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Electric Vehicles: A Bubble to be Burst

Electric vehicles represent more than just a break from gasoline-powered modes of transportations; they illustrate the extremely high demand from consumers for further innovation. The electric vehicle industry, which now has a total market cap of nearly $1.3 trillion, has boomed with investments, in part due to Tesla's major success under the leadership of Elon Musk. However, this everlasting supply of interest seems to indicate that the industry as a whole may be in a bubble. We will look at recent news with regards to other EV companies as well as macroeconomic trends to give a proper diagnosis.

Rivian is an American electric vehicle maker that was founded in 2009 and went public through an IPO on November 10th at $100 per share. This has led Rivian stock ($RIVN) to reach a market cap of $116 billion, which is absurd considered the company has not earned any revenue yet. This large valuation is due in part to the success of Tesla, which has effectively skyrocketed to a global brand; investors ultimately are banking on Rivian's buzz within the EV space. Their growth projections are carrying the stock price to new heights, which leaves room for a sizeable correction if they do not meet their future plans.

Rivian has a variety of future objectives on their agenda that correspond with this seemingly overvalued price, such asproducing 25,000 vans per year by 2025 and building a manufacturing plant in Europe to start building vehicles by 2024. If they are unable to complete these goals that are the basis for investors piling cash into the company, then the company will subsequently see a major correction. The situation with Rivian is very reminiscient of the dot com bubble, where firms where being propped up on the market not on the basis of financial analysis or profits, but on hype.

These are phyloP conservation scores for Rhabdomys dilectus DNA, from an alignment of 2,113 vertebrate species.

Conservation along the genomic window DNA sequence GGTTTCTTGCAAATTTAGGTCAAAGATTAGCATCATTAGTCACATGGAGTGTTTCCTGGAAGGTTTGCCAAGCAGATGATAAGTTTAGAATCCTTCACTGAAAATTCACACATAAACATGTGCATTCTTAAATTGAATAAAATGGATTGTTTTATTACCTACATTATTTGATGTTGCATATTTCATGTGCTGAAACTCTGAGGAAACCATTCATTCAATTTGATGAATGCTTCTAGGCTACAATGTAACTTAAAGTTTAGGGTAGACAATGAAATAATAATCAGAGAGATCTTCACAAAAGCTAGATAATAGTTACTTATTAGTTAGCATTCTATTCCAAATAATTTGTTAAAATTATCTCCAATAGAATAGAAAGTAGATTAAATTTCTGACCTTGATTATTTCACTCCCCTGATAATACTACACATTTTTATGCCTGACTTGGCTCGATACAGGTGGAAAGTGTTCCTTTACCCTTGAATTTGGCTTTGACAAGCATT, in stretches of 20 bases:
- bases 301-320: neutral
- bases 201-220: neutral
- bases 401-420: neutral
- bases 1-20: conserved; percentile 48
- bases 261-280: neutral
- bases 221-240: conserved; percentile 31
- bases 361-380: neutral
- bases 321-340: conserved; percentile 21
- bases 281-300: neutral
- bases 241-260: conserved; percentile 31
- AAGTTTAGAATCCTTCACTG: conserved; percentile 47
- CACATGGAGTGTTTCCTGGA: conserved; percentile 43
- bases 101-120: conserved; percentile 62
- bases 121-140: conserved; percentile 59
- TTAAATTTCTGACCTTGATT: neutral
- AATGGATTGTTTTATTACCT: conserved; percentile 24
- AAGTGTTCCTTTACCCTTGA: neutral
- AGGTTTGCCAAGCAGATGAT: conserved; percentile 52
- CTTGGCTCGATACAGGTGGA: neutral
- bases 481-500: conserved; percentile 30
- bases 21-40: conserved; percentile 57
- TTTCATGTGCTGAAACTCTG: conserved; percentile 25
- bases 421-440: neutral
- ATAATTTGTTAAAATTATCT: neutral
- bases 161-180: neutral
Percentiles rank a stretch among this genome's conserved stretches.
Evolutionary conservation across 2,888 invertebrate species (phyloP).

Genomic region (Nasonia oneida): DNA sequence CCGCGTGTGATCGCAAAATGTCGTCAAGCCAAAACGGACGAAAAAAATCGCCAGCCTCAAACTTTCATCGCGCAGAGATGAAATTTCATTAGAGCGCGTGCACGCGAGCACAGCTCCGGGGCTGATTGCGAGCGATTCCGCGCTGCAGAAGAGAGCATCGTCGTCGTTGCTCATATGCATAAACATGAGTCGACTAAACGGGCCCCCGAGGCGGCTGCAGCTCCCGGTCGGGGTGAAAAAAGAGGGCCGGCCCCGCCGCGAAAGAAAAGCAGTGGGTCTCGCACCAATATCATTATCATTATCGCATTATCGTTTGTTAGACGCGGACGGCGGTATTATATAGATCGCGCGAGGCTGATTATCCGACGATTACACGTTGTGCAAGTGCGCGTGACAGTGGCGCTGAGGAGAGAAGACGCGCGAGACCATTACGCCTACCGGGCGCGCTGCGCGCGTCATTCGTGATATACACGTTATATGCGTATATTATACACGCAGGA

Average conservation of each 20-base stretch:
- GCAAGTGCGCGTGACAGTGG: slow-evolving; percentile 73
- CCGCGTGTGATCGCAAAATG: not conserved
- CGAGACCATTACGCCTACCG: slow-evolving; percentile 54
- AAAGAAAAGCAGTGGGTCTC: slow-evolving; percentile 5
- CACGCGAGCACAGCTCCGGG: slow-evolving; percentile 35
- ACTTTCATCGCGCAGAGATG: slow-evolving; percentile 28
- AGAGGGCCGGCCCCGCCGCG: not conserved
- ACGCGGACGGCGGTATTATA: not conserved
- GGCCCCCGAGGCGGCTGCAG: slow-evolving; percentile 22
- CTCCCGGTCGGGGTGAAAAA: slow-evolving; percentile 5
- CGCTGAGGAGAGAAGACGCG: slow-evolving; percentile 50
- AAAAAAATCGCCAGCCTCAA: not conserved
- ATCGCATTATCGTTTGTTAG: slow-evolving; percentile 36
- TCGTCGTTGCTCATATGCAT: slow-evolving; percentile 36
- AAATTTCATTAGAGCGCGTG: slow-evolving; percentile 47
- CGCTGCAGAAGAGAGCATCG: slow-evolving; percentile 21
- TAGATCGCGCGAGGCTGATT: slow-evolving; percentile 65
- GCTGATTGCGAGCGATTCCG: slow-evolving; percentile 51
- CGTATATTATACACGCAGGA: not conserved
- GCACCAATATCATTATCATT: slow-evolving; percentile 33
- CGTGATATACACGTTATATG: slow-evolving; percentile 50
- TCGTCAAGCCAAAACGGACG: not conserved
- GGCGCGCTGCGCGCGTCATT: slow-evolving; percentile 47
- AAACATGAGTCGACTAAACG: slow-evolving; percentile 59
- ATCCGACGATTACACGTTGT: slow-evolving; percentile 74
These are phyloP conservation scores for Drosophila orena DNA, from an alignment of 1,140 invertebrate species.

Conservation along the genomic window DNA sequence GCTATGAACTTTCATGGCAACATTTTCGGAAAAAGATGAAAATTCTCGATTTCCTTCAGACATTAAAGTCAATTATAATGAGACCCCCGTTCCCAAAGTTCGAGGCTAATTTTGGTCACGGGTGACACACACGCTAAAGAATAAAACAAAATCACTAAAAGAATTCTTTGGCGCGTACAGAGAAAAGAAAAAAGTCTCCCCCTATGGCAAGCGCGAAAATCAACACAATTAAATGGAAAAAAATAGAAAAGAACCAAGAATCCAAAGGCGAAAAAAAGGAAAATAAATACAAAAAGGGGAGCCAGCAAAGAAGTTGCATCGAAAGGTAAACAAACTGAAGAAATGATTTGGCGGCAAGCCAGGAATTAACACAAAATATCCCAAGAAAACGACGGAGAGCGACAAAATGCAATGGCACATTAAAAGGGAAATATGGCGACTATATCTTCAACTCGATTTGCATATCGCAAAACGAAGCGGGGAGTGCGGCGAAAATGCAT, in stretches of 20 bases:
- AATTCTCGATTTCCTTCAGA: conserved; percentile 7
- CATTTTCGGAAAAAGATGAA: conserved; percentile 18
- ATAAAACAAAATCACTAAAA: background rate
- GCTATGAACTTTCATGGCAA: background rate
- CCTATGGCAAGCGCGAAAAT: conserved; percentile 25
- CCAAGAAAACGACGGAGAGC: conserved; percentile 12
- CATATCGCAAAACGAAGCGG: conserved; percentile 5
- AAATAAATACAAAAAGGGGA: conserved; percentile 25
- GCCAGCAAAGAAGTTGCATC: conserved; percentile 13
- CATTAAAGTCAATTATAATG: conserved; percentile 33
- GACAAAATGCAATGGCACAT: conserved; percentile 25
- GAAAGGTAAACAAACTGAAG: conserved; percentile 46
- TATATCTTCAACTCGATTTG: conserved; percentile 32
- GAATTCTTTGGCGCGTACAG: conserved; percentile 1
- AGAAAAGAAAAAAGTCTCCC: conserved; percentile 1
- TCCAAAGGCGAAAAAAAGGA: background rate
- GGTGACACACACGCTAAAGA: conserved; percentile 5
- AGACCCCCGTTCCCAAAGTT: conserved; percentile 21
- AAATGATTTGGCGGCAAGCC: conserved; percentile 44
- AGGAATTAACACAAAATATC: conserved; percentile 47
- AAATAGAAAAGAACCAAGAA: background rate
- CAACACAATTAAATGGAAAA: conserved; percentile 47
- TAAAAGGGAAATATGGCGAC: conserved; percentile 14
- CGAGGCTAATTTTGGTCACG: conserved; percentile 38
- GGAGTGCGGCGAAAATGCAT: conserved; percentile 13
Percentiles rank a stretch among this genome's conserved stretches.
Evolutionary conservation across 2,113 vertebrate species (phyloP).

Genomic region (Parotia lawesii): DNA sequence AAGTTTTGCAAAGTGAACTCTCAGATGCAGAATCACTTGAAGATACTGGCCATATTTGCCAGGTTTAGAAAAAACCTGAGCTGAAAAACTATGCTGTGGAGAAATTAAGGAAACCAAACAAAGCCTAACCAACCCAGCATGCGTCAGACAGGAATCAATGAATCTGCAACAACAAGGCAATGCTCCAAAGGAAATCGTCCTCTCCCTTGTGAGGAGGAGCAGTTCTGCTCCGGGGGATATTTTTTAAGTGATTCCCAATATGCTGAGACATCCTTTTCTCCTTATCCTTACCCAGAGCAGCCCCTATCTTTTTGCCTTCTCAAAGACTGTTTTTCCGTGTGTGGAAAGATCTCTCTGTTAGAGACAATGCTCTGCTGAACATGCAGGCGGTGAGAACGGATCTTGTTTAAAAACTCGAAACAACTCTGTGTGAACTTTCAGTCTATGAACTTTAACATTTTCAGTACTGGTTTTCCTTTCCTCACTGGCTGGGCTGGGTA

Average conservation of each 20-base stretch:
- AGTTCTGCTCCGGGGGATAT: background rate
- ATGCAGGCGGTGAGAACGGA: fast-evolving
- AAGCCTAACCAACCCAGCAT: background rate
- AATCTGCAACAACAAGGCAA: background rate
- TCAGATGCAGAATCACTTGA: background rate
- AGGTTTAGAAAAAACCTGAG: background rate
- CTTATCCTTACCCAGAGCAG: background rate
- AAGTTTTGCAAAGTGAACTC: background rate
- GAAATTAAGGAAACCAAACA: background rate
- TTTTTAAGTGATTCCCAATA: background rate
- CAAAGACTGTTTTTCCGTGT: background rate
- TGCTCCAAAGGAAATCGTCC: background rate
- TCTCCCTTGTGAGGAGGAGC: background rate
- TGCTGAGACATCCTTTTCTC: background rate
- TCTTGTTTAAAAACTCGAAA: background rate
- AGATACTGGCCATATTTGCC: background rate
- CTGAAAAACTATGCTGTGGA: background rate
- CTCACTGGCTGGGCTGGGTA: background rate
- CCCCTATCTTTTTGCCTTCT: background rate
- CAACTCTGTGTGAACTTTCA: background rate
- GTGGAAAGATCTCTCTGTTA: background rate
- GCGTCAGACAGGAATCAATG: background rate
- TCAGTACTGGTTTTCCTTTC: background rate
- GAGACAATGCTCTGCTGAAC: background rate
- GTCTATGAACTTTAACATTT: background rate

Although the fad of electric vehicles is not going anywhere anytime soon, the vast majority of the solely EV firms may eventually gain new competitors in the form of industry giants. GM has invested $35 billion in EV product development for new vehicles, while other manufacturers such as Mercedes Benz have announced brand new lineups for electric vehicles for 2022. Only time will tell whether secondary EV companies such as Rivian, Lucid Motors, and Nio will be able to scale as far as Tesla in regards to revenue and valuation.

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